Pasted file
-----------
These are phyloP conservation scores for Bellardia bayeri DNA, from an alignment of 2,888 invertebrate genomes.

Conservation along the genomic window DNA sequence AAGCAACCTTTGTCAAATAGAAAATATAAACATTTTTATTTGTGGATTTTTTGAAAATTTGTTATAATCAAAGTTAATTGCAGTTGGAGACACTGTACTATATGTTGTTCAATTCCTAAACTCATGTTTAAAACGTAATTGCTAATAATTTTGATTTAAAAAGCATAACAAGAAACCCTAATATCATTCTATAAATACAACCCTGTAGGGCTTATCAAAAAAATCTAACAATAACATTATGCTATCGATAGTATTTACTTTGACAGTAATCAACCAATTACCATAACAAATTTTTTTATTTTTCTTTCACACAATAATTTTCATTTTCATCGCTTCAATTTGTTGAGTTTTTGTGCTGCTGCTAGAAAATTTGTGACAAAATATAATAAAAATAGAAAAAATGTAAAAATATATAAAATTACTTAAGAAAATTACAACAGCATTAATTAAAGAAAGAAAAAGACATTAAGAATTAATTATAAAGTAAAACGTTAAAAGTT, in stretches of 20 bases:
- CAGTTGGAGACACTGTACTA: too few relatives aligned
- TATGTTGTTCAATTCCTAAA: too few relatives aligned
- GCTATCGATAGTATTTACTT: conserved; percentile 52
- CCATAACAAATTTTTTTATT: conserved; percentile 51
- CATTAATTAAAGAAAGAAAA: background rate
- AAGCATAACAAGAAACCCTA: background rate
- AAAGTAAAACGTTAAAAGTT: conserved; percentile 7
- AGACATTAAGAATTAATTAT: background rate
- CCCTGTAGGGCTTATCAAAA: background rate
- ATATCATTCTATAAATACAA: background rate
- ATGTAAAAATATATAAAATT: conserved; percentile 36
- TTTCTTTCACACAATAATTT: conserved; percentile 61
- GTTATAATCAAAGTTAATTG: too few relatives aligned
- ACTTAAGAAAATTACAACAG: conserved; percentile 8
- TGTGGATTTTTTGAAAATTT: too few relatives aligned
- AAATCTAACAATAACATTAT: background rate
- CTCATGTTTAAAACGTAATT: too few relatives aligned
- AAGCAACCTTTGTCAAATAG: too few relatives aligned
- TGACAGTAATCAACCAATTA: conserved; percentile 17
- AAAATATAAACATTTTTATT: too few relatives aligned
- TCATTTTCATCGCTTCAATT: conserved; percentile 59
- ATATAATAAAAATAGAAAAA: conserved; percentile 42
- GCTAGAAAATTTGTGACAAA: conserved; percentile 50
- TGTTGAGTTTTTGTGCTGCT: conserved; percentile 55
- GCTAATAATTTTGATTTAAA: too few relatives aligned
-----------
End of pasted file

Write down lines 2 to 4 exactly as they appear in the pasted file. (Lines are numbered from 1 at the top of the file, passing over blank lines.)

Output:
Conservation along the genomic window DNA sequence AAGCAACCTTTGTCAAATAGAAAATATAAACATTTTTATTTGTGGATTTTTTGAAAATTTGTTATAATCAAAGTTAATTGCAGTTGGAGACACTGTACTATATGTTGTTCAATTCCTAAACTCATGTTTAAAACGTAATTGCTAATAATTTTGATTTAAAAAGCATAACAAGAAACCCTAATATCATTCTATAAATACAACCCTGTAGGGCTTATCAAAAAAATCTAACAATAACATTATGCTATCGATAGTATTTACTTTGACAGTAATCAACCAATTACCATAACAAATTTTTTTATTTTTCTTTCACACAATAATTTTCATTTTCATCGCTTCAATTTGTTGAGTTTTTGTGCTGCTGCTAGAAAATTTGTGACAAAATATAATAAAAATAGAAAAAATGTAAAAATATATAAAATTACTTAAGAAAATTACAACAGCATTAATTAAAGAAAGAAAAAGACATTAAGAATTAATTATAAAGTAAAACGTTAAAAGTT, in stretches of 20 bases:
- CAGTTGGAGACACTGTACTA: too few relatives aligned
- TATGTTGTTCAATTCCTAAA: too few relatives aligned